It was found that 'acceptance' for the old age and the phenomena of 'generativity' is seen more in females living in community, that is 53.3 and 26.7% against 30 and 16.7% in those of old age homes, respectively. The other virtues did not show much difference between the two groups. In response to satisfaction with their past lives, it was found that 63.3% females of old age home were satisfied as against 83.3% females living in community. Among the old age home residents, 36.7% females had willingly come to old age homes, while 63.3% had to come against their wish. There was no significant difference in the way the elderly females perceive about their living situation in the two groups. More than half (53.3%) of the females in the community and 50% in old age homes said that they enjoy their current living situation whereas 26.7% and 26.6% just accepted it, in the two groups respectively. Rest of them reported themselves to be unhappy.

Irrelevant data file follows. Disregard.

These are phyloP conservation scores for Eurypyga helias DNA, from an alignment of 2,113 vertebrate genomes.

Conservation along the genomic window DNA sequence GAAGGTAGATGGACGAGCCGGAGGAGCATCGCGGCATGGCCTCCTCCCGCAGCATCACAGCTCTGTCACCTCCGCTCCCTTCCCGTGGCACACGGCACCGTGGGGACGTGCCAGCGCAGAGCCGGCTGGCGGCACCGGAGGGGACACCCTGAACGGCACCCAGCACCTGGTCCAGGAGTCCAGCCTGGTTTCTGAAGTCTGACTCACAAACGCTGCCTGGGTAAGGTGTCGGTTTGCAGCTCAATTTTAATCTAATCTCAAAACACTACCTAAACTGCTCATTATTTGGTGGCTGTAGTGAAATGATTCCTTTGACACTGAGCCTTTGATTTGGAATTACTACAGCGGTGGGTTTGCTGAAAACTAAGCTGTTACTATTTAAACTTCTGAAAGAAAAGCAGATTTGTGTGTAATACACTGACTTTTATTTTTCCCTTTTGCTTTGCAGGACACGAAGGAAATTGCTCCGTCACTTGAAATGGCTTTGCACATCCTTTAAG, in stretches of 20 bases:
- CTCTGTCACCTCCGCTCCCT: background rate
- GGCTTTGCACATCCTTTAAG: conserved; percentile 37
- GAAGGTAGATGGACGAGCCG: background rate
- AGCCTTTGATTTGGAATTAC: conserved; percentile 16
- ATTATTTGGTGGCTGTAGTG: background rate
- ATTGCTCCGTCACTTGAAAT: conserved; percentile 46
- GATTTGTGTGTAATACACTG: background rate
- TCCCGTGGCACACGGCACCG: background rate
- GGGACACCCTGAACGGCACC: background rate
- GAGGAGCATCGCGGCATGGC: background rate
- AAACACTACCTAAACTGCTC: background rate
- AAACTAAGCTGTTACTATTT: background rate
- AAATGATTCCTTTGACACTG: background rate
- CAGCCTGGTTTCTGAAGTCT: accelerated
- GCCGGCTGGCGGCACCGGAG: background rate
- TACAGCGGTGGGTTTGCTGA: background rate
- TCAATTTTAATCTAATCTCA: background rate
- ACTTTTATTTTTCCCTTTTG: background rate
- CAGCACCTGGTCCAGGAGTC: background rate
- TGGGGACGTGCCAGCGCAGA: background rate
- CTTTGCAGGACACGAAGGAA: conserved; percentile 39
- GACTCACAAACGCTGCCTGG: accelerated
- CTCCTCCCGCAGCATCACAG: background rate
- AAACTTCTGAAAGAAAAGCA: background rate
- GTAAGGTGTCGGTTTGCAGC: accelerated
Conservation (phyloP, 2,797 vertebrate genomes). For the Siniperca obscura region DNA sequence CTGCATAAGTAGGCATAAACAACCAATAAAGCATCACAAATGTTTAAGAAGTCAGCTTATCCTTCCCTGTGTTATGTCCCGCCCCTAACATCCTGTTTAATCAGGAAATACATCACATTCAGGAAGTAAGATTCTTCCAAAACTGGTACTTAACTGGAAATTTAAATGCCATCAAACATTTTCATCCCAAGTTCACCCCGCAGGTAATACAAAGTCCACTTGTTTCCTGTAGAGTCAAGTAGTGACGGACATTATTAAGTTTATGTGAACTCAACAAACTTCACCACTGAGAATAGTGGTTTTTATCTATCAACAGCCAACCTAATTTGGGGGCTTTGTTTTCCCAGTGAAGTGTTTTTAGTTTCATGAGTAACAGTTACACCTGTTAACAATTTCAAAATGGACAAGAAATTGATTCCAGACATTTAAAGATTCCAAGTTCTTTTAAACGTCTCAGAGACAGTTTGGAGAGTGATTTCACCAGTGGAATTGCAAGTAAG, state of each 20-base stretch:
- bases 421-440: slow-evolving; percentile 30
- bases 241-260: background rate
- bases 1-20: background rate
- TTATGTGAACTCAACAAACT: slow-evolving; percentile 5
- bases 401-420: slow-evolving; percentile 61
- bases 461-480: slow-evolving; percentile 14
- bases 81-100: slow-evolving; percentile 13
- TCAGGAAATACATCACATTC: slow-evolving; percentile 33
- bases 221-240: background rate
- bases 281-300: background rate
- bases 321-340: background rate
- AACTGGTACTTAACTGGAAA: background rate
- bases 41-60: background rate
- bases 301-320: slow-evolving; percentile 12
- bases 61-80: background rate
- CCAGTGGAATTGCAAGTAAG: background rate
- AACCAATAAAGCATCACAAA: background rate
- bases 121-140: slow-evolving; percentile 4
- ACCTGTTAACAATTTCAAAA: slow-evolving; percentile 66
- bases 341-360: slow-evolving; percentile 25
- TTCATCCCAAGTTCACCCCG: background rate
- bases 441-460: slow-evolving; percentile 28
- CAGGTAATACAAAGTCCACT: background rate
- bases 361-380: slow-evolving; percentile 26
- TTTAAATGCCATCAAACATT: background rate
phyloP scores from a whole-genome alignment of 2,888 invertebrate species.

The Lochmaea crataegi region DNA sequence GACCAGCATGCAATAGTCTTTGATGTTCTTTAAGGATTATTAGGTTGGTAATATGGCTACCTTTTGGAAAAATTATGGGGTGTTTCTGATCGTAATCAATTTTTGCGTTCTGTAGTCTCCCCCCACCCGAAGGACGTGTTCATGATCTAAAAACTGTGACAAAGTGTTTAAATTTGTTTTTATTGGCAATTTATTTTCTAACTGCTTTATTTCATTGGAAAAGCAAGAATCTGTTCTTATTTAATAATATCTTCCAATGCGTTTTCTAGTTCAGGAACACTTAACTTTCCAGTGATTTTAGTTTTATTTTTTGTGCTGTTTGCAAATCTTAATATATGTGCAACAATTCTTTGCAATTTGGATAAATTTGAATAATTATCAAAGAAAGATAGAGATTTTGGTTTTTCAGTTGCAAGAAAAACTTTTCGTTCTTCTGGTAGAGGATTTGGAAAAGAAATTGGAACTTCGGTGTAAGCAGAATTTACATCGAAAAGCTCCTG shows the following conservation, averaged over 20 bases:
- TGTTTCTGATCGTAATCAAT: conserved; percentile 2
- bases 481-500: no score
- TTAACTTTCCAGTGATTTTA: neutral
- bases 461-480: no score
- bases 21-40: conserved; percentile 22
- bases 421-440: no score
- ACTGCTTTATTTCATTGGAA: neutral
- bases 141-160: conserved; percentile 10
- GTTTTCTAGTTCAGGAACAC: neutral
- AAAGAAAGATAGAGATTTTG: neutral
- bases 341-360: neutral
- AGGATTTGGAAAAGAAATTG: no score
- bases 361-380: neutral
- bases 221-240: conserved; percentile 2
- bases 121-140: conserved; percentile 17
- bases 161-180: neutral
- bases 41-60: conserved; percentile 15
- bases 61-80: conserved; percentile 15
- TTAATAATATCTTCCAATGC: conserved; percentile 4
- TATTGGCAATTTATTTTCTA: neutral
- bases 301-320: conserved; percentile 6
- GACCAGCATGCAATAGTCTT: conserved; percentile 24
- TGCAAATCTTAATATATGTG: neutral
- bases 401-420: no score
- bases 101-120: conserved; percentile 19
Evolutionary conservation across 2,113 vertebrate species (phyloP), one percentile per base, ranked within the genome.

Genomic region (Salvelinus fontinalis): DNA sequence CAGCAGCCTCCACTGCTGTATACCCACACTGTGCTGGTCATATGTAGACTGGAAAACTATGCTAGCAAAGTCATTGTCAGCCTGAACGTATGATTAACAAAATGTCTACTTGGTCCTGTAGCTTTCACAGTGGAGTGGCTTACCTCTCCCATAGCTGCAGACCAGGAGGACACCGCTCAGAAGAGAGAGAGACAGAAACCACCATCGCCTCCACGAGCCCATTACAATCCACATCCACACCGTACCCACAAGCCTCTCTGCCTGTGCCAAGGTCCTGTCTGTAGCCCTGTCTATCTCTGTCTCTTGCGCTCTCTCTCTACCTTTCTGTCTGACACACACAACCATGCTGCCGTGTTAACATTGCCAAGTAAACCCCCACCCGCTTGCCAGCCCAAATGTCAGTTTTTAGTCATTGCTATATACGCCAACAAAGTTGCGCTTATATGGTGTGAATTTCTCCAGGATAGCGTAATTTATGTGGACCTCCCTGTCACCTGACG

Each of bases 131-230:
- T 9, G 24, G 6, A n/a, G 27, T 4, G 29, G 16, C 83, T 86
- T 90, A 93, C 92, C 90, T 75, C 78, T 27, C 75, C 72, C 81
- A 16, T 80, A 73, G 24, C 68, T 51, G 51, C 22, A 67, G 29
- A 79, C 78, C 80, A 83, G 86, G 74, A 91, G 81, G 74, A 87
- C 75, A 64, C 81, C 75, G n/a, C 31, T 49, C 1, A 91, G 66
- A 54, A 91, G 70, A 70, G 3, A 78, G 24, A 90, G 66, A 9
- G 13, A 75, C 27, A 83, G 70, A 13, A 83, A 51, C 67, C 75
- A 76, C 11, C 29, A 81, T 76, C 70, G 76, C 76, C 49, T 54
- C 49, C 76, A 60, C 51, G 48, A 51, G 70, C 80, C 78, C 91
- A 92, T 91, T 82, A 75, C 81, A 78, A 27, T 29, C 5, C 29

On assessing their current experiences with colleagues or family members, it was found that the elderly living in community had more of social interaction (63.3%) than those in old age homes (46.7%) and also found it to be more satisfactory i.e. they had fairly good relation among them, sharing their joys and sorrows, and also their views on various aspects of day to day life, and helping out each other, as against those in old age homes where it was interactive (having communication among themselves but not emotionally bonded) in 30% or mere acceptance (not satisfied, identifying the problem either within oneself or among others, had minimal social engagement, however accepting the situation) in 23.3% females. Interpersonal problems were found to be more in community setting i.e., 46.7% as against 20% in old age homes. Regarding the support perceived by the elderly women, it was found that instrumental support and emotional support in old age home residents was 66.7% and 26.7% whereas in community setting, it was 20% and 80% respectively. Financial support was nearly equal in the two groups [Table 4].